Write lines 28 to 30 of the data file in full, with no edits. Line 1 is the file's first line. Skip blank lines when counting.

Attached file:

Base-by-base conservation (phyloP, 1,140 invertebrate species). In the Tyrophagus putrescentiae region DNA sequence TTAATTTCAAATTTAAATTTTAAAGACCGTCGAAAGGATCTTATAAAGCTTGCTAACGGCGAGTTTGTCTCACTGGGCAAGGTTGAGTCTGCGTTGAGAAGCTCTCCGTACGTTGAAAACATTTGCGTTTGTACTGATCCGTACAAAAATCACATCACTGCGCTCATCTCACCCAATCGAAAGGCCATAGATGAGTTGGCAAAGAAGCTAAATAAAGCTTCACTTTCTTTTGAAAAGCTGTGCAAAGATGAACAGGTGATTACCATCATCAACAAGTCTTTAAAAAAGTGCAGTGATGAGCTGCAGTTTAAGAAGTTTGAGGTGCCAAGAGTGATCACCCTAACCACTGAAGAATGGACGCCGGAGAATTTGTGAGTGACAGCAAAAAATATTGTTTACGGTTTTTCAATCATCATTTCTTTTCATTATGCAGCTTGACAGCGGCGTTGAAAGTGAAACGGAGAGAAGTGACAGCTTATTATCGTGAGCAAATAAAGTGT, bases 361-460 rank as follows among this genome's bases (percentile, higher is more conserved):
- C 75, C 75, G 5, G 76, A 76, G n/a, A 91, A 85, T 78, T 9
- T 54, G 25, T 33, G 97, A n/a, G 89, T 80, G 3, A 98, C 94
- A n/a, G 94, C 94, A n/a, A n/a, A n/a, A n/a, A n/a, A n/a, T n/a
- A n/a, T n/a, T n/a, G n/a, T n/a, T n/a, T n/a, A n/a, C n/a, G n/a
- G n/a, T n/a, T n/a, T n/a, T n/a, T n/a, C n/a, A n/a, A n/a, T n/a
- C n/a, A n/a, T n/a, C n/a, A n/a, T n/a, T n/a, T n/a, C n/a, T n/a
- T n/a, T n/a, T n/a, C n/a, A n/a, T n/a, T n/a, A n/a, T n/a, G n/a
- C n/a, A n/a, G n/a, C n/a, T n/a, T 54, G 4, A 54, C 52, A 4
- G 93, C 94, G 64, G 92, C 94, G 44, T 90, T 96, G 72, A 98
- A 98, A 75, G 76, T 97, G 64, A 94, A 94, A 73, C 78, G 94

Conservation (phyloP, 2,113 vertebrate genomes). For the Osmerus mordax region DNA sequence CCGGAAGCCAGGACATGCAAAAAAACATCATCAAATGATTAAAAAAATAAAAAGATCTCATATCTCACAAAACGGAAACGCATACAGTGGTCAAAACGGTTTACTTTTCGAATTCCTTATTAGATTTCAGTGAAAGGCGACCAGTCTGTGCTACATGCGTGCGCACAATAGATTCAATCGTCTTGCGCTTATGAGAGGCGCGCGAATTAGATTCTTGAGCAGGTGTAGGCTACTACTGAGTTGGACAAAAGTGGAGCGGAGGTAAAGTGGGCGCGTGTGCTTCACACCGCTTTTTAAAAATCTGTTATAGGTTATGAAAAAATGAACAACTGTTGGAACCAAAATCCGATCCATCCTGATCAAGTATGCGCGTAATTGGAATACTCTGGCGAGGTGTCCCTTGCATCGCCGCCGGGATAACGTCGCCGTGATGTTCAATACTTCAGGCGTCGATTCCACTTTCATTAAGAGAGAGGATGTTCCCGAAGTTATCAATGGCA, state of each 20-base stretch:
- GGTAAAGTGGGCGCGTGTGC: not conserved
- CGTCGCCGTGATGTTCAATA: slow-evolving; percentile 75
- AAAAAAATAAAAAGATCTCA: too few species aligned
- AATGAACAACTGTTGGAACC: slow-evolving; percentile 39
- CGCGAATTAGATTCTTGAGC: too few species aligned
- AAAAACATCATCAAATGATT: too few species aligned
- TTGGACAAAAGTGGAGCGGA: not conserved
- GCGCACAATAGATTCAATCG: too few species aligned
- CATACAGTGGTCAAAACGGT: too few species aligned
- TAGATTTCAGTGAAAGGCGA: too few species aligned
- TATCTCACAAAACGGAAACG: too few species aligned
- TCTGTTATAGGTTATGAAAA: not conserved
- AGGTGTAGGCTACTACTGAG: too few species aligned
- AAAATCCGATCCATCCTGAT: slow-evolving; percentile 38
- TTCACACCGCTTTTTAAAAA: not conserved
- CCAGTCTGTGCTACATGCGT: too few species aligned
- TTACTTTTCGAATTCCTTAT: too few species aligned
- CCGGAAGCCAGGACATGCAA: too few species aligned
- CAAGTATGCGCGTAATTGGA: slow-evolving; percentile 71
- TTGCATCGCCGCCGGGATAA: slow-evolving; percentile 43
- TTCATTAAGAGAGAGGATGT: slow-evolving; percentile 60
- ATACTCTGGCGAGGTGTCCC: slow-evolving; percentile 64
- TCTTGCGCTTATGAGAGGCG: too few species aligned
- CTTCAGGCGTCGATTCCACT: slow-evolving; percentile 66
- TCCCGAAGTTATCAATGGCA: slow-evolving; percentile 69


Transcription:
- CCAGTCTGTGCTACATGCGT: too few species aligned
- TTACTTTTCGAATTCCTTAT: too few species aligned
- CCGGAAGCCAGGACATGCAA: too few species aligned